January 2017

The Proposed “Property Tax Independence Act”

by Robert Bruchak on January 23, 2017

school-funding-genericCurrently, our legislators in Harrisburg are debating and will be voting on a bill to reduce school property taxes. It is also referred to as the Property Tax Elimination Bill or Senate Bill and/or House Bill 76. Take careful note that this legislation will not eliminate property taxes. Like past versions of the bill, our elected officials are looking to replace local property tax revenue with increases to Personal income Tax (PIT) and Sales Tax.  The statewide PIT would increase 60%, from 3.07% to 4.95% and the statewide sales and use tax would increase 17%, from 6% to 7%. For example, a resident earning $50,000 a year in taxable income would see their state income taxes increase from $1,535 to $2,475 per year. That’s just the effect of the Personal Income Tax; the increase in sales tax will be on top of that.  Additionally, by the recent articles explaining this on Capstone, the list of items and services to which the tax would apply would expand to include the majority of services such as food, clothing, shoes, accounting and financial services, legal services, basic TV, mental health services, trash pick-up, non-prescription drugs, and funeral services.  Approximately $14 billion will be needed to eliminate (in actuality, reduce) school property taxes.  According to the Associated Press, more than 70 percent of school property taxes were collected by the wealthiest half of school districts in 2014-15. The legislation, as proposed has several problems all taxpayers need to be made aware of:

  • Eliminating property taxes across the board means that the property tax burden carried by businesses will be shifted to individuals in the form of increased PIT and SUT.  Across Pennsylvania, businesses are currently paying approximately $2.75 billion in property taxes. This amount will be shifted from businesses to you, the individual taxpayer.
  • Six counties and their districts (already the richest in the state) will receive the majority of the revenue generated from PIT and sales tax. These districts are in Allegheny, Bucks, Chester, Delaware, Montgomery and Philadelphia County. It’s unlikely much of the average Salisbury taxpayer’s increased PIT or SUT will actually find its way to our school district.
  • This property tax elimination bill doesn’t actually eliminate property taxes. Instead, it eliminates only school property taxes (and not all at once, as taxes to pay outstanding school debt service remain in place), leaving approximately $5 billion in other local government property taxes still on the table.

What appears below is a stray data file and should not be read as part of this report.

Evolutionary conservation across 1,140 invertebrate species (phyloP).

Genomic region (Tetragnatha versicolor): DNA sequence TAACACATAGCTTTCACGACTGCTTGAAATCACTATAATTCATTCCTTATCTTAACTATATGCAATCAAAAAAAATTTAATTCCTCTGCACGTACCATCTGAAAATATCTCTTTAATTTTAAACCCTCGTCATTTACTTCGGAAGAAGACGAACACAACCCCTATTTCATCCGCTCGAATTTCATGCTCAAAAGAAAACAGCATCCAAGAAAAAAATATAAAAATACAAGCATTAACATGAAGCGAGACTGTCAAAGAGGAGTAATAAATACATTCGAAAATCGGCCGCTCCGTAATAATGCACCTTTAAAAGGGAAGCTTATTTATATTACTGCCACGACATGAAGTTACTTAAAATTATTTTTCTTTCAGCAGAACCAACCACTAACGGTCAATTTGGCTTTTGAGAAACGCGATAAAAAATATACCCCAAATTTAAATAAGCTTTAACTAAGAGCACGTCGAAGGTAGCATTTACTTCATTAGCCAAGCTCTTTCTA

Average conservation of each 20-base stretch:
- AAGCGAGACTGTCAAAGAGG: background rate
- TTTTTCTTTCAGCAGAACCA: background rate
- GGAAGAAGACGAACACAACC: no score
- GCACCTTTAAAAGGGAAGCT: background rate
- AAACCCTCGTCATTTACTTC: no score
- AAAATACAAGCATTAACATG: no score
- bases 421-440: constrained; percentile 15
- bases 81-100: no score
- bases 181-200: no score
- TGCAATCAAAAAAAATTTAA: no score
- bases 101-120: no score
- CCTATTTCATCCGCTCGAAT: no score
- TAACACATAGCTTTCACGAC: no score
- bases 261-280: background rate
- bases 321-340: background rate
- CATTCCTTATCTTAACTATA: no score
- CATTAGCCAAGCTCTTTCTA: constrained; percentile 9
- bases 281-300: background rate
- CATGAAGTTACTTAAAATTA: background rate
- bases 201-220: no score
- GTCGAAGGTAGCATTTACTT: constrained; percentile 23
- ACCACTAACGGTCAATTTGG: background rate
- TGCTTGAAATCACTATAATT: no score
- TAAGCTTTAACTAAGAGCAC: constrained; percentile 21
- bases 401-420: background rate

• Despite the fact that the elimination proposal touts the elimination of school property taxes, it actually maintains school property taxes in most districts for a long period of time to pay off debt in existence on December 31, 2016.
  • With the expiration of a school district’s ability to levy a property tax occurring on July 1, 2017, it will be extremely challenging for school districts to open their doors and pay their bills for 2017-18 because of cash flow problems until the state is able to provide revenue from the increase PIT and SUT. This process could take up to 24 months.
  • Property tax elimination removes entirely local control and funding authority of a school district and its school board. As a result, school districts will have very limited ability to add new staff, negotiate new contracts or fund existing contracts and agreements.
  • PSERS (the mandated state retirement system) and charter school costs can increase significantly each year. Property tax elimination will not provide school districts with enough revenue to even begin to cover just these two rising costs.
  • With the elimination of property taxes come the total elimination of taxing authority by locally elected school boards and a total undercutting of local control.
  • During the next dip in the economy, which almost certainly will occur, PIT and SUT revenues will underperform, causing school district revenues to fall short. Essentially, we will have no cash to pay salaries, benefits and district bills.
  • With no ability to raise property tax revenue and complete dependence on the state for funding, school district bond ratings will almost certainly decrease.

The administration and school board are encouraging you to reach out to your legislators and ask them to oppose this bill before it comes up for a vote in early February.  Currently, Senator Boscola has indicated that she is in favor of voting “YES” to pass this legislation. 

Hon. Daniel T. McNeill
1080 Schadt Avenue
Whitehall, PA 18052
(610) 266-1273
Fax: (610) 266-2126

Capital Office- Hon. Daniel T. McNeill
101A East Wing
PO Box 202133
Harrisburg, PA 17120-2133
(717) 772-9902

Hon. Ryan E. Mackenzie
3402 Brookside Road
Macungie, PA 18062
(610) 965-9933
Fax: (610) 965-9174

Capital Office – Hon. Ryan E. Mackenzie
160A East Wing
PO Box 202134
Harrisburg, PA 17120-2134
(717) 787-1000
Fax: (717) 782-2893

Hon. Justin J. Simmons
191 Main Street
Room 104
Village Centre Office Suites
Emmaus, PA 18049
(610) 965-5830

Capital Office – Hon. Justin J. Simmons
5 East Wing
PO Box 202131
Harrisburg, PA 17120-2131
(717) 783-1673
Fax: (717) 705-7012

Senator Lisa Boscola 
1 East Broad Street
Suite 120
Bethlehem, PA 18018
(610) 868-8667
FAX: (610) 861-2184

Capital Office – Senator Lisa Boscola 
Senate Box 203018
Harrisburg, PA 17120-3018
Room: 458 Main Capitol
(717) 787-4236
FAX: (717) 783-1257